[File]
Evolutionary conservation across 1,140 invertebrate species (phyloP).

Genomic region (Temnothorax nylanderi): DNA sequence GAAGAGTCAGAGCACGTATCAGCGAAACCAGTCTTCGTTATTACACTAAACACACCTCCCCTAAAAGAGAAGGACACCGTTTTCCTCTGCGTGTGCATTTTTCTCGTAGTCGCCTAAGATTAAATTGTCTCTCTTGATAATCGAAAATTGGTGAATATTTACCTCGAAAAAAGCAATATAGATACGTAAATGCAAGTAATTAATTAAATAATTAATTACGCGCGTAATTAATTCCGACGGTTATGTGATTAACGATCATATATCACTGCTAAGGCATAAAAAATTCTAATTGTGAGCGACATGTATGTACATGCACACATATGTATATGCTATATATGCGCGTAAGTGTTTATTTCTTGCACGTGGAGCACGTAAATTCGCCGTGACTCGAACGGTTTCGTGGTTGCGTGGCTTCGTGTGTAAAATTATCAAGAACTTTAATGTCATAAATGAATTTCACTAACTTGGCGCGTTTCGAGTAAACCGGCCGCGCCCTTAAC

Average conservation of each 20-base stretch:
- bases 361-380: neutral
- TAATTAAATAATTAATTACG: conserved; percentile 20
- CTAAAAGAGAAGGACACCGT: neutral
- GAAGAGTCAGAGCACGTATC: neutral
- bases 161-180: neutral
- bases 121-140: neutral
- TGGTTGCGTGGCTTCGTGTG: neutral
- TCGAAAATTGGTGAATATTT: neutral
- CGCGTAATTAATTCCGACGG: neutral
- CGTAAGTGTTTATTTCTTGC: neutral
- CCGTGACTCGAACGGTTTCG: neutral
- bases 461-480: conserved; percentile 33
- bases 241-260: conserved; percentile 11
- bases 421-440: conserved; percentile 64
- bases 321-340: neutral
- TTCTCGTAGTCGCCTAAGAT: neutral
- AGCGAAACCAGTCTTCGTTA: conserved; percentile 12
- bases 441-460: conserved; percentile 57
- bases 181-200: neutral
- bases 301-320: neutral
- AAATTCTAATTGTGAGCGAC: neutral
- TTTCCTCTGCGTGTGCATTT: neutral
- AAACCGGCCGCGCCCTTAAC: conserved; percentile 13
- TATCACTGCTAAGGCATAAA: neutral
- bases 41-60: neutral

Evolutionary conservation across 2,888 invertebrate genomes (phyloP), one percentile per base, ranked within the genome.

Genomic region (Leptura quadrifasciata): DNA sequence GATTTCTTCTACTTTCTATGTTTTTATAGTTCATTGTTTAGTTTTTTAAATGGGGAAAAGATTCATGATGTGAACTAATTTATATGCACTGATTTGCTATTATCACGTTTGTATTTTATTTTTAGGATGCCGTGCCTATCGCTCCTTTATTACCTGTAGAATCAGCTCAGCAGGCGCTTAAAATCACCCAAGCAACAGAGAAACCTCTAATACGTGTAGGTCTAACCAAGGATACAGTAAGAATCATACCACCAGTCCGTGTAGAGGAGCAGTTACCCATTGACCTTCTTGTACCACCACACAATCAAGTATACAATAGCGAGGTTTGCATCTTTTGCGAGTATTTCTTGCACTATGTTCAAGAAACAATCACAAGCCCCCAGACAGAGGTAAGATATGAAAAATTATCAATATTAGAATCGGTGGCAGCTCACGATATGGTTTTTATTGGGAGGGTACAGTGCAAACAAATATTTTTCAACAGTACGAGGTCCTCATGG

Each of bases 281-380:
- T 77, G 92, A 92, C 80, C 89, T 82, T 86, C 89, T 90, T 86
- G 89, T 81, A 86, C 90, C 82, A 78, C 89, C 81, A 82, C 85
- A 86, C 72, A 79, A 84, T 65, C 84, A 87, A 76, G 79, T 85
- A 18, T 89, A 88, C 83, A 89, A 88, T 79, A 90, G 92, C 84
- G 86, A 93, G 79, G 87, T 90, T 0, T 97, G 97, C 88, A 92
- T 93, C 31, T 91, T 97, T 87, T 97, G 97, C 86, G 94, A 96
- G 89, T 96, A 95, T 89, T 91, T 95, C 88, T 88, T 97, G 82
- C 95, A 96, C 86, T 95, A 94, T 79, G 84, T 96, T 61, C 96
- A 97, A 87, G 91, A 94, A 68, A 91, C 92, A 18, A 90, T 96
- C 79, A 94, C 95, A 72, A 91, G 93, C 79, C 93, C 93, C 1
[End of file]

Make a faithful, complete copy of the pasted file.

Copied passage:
Evolutionary conservation across 1,140 invertebrate species (phyloP).

Genomic region (Temnothorax nylanderi): DNA sequence GAAGAGTCAGAGCACGTATCAGCGAAACCAGTCTTCGTTATTACACTAAACACACCTCCCCTAAAAGAGAAGGACACCGTTTTCCTCTGCGTGTGCATTTTTCTCGTAGTCGCCTAAGATTAAATTGTCTCTCTTGATAATCGAAAATTGGTGAATATTTACCTCGAAAAAAGCAATATAGATACGTAAATGCAAGTAATTAATTAAATAATTAATTACGCGCGTAATTAATTCCGACGGTTATGTGATTAACGATCATATATCACTGCTAAGGCATAAAAAATTCTAATTGTGAGCGACATGTATGTACATGCACACATATGTATATGCTATATATGCGCGTAAGTGTTTATTTCTTGCACGTGGAGCACGTAAATTCGCCGTGACTCGAACGGTTTCGTGGTTGCGTGGCTTCGTGTGTAAAATTATCAAGAACTTTAATGTCATAAATGAATTTCACTAACTTGGCGCGTTTCGAGTAAACCGGCCGCGCCCTTAAC

Average conservation of each 20-base stretch:
- bases 361-380: neutral
- TAATTAAATAATTAATTACG: conserved; percentile 20
- CTAAAAGAGAAGGACACCGT: neutral
- GAAGAGTCAGAGCACGTATC: neutral
- bases 161-180: neutral
- bases 121-140: neutral
- TGGTTGCGTGGCTTCGTGTG: neutral
- TCGAAAATTGGTGAATATTT: neutral
- CGCGTAATTAATTCCGACGG: neutral
- CGTAAGTGTTTATTTCTTGC: neutral
- CCGTGACTCGAACGGTTTCG: neutral
- bases 461-480: conserved; percentile 33
- bases 241-260: conserved; percentile 11
- bases 421-440: conserved; percentile 64
- bases 321-340: neutral
- TTCTCGTAGTCGCCTAAGAT: neutral
- AGCGAAACCAGTCTTCGTTA: conserved; percentile 12
- bases 441-460: conserved; percentile 57
- bases 181-200: neutral
- bases 301-320: neutral
- AAATTCTAATTGTGAGCGAC: neutral
- TTTCCTCTGCGTGTGCATTT: neutral
- AAACCGGCCGCGCCCTTAAC: conserved; percentile 13
- TATCACTGCTAAGGCATAAA: neutral
- bases 41-60: neutral

Evolutionary conservation across 2,888 invertebrate genomes (phyloP), one percentile per base, ranked within the genome.

Genomic region (Leptura quadrifasciata): DNA sequence GATTTCTTCTACTTTCTATGTTTTTATAGTTCATTGTTTAGTTTTTTAAATGGGGAAAAGATTCATGATGTGAACTAATTTATATGCACTGATTTGCTATTATCACGTTTGTATTTTATTTTTAGGATGCCGTGCCTATCGCTCCTTTATTACCTGTAGAATCAGCTCAGCAGGCGCTTAAAATCACCCAAGCAACAGAGAAACCTCTAATACGTGTAGGTCTAACCAAGGATACAGTAAGAATCATACCACCAGTCCGTGTAGAGGAGCAGTTACCCATTGACCTTCTTGTACCACCACACAATCAAGTATACAATAGCGAGGTTTGCATCTTTTGCGAGTATTTCTTGCACTATGTTCAAGAAACAATCACAAGCCCCCAGACAGAGGTAAGATATGAAAAATTATCAATATTAGAATCGGTGGCAGCTCACGATATGGTTTTTATTGGGAGGGTACAGTGCAAACAAATATTTTTCAACAGTACGAGGTCCTCATGG

Each of bases 281-380:
- T 77, G 92, A 92, C 80, C 89, T 82, T 86, C 89, T 90, T 86
- G 89, T 81, A 86, C 90, C 82, A 78, C 89, C 81, A 82, C 85
- A 86, C 72, A 79, A 84, T 65, C 84, A 87, A 76, G 79, T 85
- A 18, T 89, A 88, C 83, A 89, A 88, T 79, A 90, G 92, C 84
- G 86, A 93, G 79, G 87, T 90, T 0, T 97, G 97, C 88, A 92
- T 93, C 31, T 91, T 97, T 87, T 97, G 97, C 86, G 94, A 96
- G 89, T 96, A 95, T 89, T 91, T 95, C 88, T 88, T 97, G 82
- C 95, A 96, C 86, T 95, A 94, T 79, G 84, T 96, T 61, C 96
- A 97, A 87, G 91, A 94, A 68, A 91, C 92, A 18, A 90, T 96
- C 79, A 94, C 95, A 72, A 91, G 93, C 79, C 93, C 93, C 1